Conf42 Python 2021 - Online

Programming your way up a Skyscraper - Coding in the Architecture Profession

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When I started working on the latest high rise for San Francisco a challenge stood before me: How am I going to do this without losing my mind? Thankfully Python coding came to the rescue. This talk will showcase all the tools built around Python that can make architecture dreams come true!

“The audience will learn about how open source coding has been used for buildings. There is a burgeoning industry for software development and open source tools to be used in building design and construction. I want to show everyone how much interest there is in open source tools in this sector and my intent is to gain audience interest and grow the open source community in Architecture.

This talk explains how I used Python to dive into open source tools for my projects. This includes scripting with open source tools like Dynamo, Rhino and Blender. My talk is meant to encourage others to learn how to use open source tools with Python and enhance their projects whether it is in digital or physical space. “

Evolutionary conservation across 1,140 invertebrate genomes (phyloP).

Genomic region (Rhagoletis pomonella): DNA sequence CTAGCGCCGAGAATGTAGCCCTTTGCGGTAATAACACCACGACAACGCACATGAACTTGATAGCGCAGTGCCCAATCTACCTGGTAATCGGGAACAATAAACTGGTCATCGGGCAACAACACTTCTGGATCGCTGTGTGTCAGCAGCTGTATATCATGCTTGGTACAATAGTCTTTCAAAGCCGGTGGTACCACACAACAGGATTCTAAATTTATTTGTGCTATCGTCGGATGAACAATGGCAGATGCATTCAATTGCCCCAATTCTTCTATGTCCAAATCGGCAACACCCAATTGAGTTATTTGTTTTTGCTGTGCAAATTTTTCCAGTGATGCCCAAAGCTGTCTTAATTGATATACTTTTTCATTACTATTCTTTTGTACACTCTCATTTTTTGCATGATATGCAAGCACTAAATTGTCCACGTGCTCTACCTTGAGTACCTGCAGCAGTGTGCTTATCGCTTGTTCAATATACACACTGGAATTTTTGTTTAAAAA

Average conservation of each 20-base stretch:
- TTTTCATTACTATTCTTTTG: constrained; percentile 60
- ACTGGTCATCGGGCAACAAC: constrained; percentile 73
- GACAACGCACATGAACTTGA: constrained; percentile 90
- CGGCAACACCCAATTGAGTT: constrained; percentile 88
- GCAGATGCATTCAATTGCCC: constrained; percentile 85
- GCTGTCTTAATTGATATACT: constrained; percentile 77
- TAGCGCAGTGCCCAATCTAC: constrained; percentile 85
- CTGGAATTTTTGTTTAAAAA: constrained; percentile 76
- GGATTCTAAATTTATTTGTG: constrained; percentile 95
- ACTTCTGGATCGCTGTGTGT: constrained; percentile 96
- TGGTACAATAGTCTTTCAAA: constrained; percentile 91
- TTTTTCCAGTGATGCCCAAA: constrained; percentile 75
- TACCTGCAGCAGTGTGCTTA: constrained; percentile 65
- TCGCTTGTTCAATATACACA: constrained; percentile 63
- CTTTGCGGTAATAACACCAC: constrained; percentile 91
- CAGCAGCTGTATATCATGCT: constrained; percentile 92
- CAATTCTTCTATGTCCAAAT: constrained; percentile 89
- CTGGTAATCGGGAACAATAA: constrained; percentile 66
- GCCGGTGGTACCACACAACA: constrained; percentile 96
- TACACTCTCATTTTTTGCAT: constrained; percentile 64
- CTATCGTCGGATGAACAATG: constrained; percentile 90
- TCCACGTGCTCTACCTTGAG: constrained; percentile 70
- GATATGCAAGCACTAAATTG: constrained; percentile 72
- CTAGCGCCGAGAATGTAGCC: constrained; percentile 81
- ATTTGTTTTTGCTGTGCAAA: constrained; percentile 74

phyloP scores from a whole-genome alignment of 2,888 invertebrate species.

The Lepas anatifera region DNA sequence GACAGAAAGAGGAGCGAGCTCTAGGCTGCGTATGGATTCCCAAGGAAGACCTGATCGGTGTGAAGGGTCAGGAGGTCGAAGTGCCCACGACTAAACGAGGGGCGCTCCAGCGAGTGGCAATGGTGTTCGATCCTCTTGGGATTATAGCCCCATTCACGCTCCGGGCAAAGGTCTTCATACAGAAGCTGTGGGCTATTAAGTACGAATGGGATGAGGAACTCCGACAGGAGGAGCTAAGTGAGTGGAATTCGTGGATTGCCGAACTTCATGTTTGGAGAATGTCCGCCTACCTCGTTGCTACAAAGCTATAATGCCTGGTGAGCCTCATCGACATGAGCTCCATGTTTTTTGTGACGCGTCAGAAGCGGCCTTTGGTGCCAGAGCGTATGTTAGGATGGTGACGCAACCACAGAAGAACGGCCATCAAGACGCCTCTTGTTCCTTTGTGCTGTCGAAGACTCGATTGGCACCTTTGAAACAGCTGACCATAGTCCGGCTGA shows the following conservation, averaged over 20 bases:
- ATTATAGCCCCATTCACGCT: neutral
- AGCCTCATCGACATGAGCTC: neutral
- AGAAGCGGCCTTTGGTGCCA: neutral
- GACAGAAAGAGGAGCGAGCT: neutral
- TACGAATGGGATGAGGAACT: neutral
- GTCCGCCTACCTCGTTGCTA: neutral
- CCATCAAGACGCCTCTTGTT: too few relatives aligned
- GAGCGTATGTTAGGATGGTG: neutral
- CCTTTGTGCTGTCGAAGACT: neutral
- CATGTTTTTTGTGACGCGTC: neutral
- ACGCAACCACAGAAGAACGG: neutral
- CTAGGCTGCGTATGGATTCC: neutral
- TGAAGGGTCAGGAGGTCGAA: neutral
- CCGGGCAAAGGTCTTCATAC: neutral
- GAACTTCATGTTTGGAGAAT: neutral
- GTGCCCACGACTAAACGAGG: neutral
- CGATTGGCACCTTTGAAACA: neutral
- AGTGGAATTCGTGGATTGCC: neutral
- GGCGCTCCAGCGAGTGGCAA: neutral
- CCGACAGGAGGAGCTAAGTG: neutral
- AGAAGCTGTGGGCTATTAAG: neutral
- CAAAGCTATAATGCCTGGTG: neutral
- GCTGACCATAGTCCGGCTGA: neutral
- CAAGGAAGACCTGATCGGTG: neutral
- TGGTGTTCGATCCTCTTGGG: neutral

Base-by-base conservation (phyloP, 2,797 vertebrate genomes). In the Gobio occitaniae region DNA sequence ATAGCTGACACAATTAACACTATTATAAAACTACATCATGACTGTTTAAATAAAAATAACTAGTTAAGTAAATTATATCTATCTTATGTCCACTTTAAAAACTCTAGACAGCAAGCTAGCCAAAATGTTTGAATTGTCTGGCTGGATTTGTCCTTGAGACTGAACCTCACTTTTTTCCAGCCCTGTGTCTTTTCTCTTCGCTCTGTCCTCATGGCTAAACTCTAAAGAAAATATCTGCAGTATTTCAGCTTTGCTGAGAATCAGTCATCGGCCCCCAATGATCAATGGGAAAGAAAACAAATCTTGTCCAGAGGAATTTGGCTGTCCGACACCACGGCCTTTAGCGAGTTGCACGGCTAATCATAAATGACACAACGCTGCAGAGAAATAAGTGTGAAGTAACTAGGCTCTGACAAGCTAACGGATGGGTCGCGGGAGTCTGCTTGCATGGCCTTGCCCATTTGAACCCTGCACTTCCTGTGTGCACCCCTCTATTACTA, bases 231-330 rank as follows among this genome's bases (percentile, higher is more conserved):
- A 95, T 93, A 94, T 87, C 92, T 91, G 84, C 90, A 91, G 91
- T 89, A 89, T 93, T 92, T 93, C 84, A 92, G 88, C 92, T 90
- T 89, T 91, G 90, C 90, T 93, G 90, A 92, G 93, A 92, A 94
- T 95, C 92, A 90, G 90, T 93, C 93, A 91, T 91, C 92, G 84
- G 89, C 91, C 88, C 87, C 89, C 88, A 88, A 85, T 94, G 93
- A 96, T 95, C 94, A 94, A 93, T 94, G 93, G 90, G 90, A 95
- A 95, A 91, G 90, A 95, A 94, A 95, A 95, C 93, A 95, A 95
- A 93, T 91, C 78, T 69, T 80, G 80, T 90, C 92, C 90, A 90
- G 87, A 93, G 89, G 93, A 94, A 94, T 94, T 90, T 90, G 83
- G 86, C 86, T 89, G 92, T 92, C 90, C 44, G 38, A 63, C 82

• Toddy Copian: Coding in HMC Architects profession here at Conf 42. Common thread has been doing things better with data and automation. Something as simple as creating geometry with code and scripts. Just simple scripting has gone a long way.
  • We can get architects the tools they need to design faster and better, to get better results and to get the design they want. Tools with the Python open source community has been making that possible. Another tool helps you visualize the spaces for daylight energy analysis.


This transcript was autogenerated. To make changes, submit a PR.